02/05/12 11:00 CET
| updated xx mn ago
| updated at xx
Dealing with danger: busy geniuses and watchful robots23/05 11:12
Takeaway: watchful robots23/05 11:11
The travelling greenhouse16/05 11:24
Takeaway: the traveling greenhouse16/05 11:23
Big farmer is watching! Surveillance technology monitors animal wellbeing09/05 11:25
Takeaway: hi-tech smart farms09/05 11:24
Imagining the worst for Europe’s riskiest assets02/05 11:01
Takeaway: facing extreme risks02/05 11:00
Improving our understanding of our seas25/04 18:54
Takeaway: how to take sea water samples25/04 18:53
The power of plasma – could it help fight diseases?18/04 11:08
Takeaway: does plasma have super powers?18/04 11:07
A greener road ahead?11/04 11:06
Takeaway: the electric restaurant car11/04 11:05
Baking better bread…with ultrasound04/04 11:09
Takeaway: baking better bread04/04 11:08
Meet Little Casper, a robot designed to help children suffering from cancer28/03 10:36
Takeaway: my robot, my friend28/03 10:35
Virtual reality app recreates horror of Germany concentration camp18/03 11:31
Takeaway: seeing the unimaginable18/03 11:30
The European Union imports huge amounts of metal. Yet buried deep in Europe’s bowels is a treasure trove of copper, zinc and other precious metals.
Researchers have been digging deep to uncover ways to put European mining back on the map and they’re not short of ideas.
Europe’s deepest metal mine is seemingly unfathomable, at 1,430 meters.
For forty years, Pyhäsalmi mine has been a rich source of copper, zinc and pyrites.
However the countdown to its closure has already begun as Pihlaja, a Mining Engineer, at Pyhäsalmi mine explains:
“We currently produce around 1,4 million tons of ore per year but if the metal prices stay at the current level, we won’t be able to maintain the mine beyond the end of 2018”.
Metal mining throughout Europe is facing similar problems but scientists from an European Union research project are becoming a regular fixture at the Pyhäsalmi Mine in an attempt to breath new life into an old industry.
Juha Kaija, a Finnish Geologist talks about his research:
“Metal resources exist in Europe but extracting them is socially and economically challenging. Our research aims to develop more efficient exploration methods and also at imagining new ways to re-use mining waste materials to give European metal mining a fresh new impetus”.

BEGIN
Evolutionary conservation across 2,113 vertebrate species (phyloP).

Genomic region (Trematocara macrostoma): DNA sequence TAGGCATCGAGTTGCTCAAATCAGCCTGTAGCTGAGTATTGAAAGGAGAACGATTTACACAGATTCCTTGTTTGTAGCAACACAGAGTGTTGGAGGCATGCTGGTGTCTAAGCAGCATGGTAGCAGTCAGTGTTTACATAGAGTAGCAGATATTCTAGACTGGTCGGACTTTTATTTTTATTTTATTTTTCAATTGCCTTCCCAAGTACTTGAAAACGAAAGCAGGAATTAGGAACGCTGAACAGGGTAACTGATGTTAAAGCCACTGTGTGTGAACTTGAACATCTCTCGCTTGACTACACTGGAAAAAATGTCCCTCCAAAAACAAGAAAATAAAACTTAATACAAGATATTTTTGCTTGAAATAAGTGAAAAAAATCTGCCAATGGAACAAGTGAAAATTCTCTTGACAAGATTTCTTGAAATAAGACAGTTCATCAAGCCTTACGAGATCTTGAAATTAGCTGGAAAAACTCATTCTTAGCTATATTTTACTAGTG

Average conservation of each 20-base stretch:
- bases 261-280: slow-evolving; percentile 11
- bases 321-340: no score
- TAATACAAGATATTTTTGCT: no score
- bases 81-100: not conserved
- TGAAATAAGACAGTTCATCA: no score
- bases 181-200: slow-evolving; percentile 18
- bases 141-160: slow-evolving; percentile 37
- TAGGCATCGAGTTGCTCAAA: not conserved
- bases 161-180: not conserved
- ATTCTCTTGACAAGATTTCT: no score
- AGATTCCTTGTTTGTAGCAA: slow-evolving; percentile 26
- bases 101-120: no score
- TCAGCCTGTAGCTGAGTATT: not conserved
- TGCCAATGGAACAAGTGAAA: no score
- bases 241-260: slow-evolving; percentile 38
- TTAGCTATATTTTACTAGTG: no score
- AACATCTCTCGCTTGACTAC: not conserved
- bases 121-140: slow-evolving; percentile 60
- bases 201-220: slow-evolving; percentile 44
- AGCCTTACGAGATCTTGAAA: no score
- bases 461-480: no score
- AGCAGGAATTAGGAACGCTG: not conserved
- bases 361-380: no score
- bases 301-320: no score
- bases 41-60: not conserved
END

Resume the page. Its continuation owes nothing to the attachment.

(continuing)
Finding new ores in active or abandoned metal mines is the researchers´first aim and that is no mean feat, especially for old, deep deposits.
Timo Mäki, Chief Geologist, at Pyhäsalmi mine describes the difficulties:
“Here in Finland and also in Sweden, the bedrock is very old, 2 billion years, or even older.
So the rocks have been folded, folded again, faulted, moved. So something (the ore) that you expect to have there might have been moved somewhere else. Following the geological structures, the rock types at depths of 2 kilometers is very difficult.
That is why researchers have developed sophisticated 3D models. They are aimed at helping to better understand the complex geology that envelopes the ore.
Marcello Imaña Osorio, a Geologist at
Pyhäsalmi Mine explains:
“What you see here in red are what we call “reflective zones”, underground regions whose material has a different density from the surrounding bedrock. That different density is one of the properties of the ore we are looking for. So these 3D maps help us to precisely spot those regions and calculate angles and distances for more accurate exploration drilling”.
However, researchers have even bolder ideas to bring the luster back to metal mining and they are more than happy to share them in open forums.
Swedish geologists have introduced sophisticated 3D underground mapping, to make drilling easier.